“A release from enslavement did little to improve the right to own firearms. As racist Jim Crow laws took hold in the 1870s, Black people’s ability to vote and exercise their First Amendment rights were curtailed. So too were their rights of gun ownership. That’s how it stayed until the rise of the civil rights era in the 1950s. Anderson says since then, there has been a dramatic rise in gun ownership among African Americans.“
Dr. Carol Anderson was recently quoted in a Smithsonian Magazine piece written by Bryan Greene and titled “After Victory in World War II, Black Veterans Continued the Fight for Freedom at Home.” The article examines how Black veterans fought racist attacks in the immediate post-war period, thereby helping to lay the groundwork for organized and widespread Black freedom struggles in the decades to come. Anderson is Charles Howard Candler Professor, Chair of African American Studies, and Associated Faculty in the History Department. Her most recent book is The Second: Race and Guns in a Fatally Unequal America (Bloomsbury, 2021). Read an excerpt from the Smithsonian article below along with the full piece here.
“…when one reviews the 75 years since the violence and the government-sanctioned discrimination of 1946, it is remarkable how much African-Americans have achieved in a short span. Anderson, the historian from Emory, laments that many Americans don’t want to teach this history. ‘Because then the U.S. doesn’t make sense. Segregated neighborhoods don’t make sense. All-Black and all-white schools just don’t make sense.’ She cites also the G.I. Bill, which black servicemembers could not use to join the emerging middle-class in the suburbs. ‘The wealth gap [today]…Imagine if that that black veteran was able to hold onto that house in Palo Alto. That family would have some money, right?'”
Dr. Nicole Guidotti-Hernandez, Professor of English and associated faculty in the History Department, was recently quoted in an article in the Atlanta Journal-Constitution. Titled “Children of immigrants make giving back a priority,” the piece discusses how and why many Asian and Latinx second-generation immigrants in Atlanta engage in social justice and community service. Guidotti-Hernandez is the author of Unspeakable Violence: Remapping U.S. and Mexican National Imaginaries (Duke University Press, 2011). Read an excerpt from the AJC piece below along with the full article: “Children of immigrants make giving back a priority.”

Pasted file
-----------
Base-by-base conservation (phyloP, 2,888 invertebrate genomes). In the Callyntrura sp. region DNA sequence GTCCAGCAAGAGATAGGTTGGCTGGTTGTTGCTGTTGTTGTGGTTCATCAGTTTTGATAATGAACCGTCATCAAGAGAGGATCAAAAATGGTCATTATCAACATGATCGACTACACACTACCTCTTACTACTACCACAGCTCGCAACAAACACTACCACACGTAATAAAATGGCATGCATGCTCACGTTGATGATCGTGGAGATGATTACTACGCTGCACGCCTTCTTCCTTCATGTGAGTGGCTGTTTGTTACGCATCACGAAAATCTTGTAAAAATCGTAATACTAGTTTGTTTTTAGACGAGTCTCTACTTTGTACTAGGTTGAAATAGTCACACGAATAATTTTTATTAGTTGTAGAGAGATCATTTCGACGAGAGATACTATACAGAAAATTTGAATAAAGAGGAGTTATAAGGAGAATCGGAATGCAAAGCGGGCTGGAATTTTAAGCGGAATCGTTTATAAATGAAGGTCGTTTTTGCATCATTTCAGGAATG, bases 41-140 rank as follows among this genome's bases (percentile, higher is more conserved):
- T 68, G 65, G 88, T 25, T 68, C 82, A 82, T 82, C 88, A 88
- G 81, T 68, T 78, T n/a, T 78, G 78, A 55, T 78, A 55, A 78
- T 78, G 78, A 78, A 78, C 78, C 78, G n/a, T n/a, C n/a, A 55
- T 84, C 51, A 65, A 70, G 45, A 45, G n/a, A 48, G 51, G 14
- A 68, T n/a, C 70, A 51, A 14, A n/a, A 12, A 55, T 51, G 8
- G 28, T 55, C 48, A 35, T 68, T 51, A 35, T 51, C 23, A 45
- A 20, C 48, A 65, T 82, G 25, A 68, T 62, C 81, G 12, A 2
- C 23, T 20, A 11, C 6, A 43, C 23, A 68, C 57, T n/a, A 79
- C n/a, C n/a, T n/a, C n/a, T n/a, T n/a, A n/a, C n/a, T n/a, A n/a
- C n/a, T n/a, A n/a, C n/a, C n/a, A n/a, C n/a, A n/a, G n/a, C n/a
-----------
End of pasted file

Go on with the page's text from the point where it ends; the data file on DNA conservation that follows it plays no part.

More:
“Children of immigrants are often influenced by their parents’ past to contribute to their communities, according to Nicole Guidotti, an English and Latinx studies professor at Emory University.
“She said it’s typical for people who’ve lived in places with economic, gender, racial and religious disparities to rely on strong communal ties for survival — and those bonds and those traditions ‘don’t stop when somebody leaves their home country.”
Charles Howard Candler Professor Carol Anderson was recently quoted in a CNN article written by Brandon Tensley and titled “How race permeates the politics of gun control.” The piece discusses how racial violence, anti-Black prejudice, and Black self-defense movements have shaped gun policy in the U.S. from the 1960s through the present. Anderson is the author, most recently, of The Second: Race and Guns in a Fatally Unequal America (Bloomsbury, 2021), which analyzes the Second Amendment in the context of the citizenship and human rights of African Americans. Read the CNN piece here: “How race permeates the politics of gun control.”
History graduate student Anjuli Webster recently published an article titled ‘South African Social Science and the Azanian Philosophical Tradition‘ in the journal Theoria. Webster is a student in African history with research interests in legal history, empire, sovereignty, and borderlands in Southern Africa, especially. Read the abstract from Webster’s piece below, along with the full article: “South African Social Science and the Azanian Philosophical Tradition.”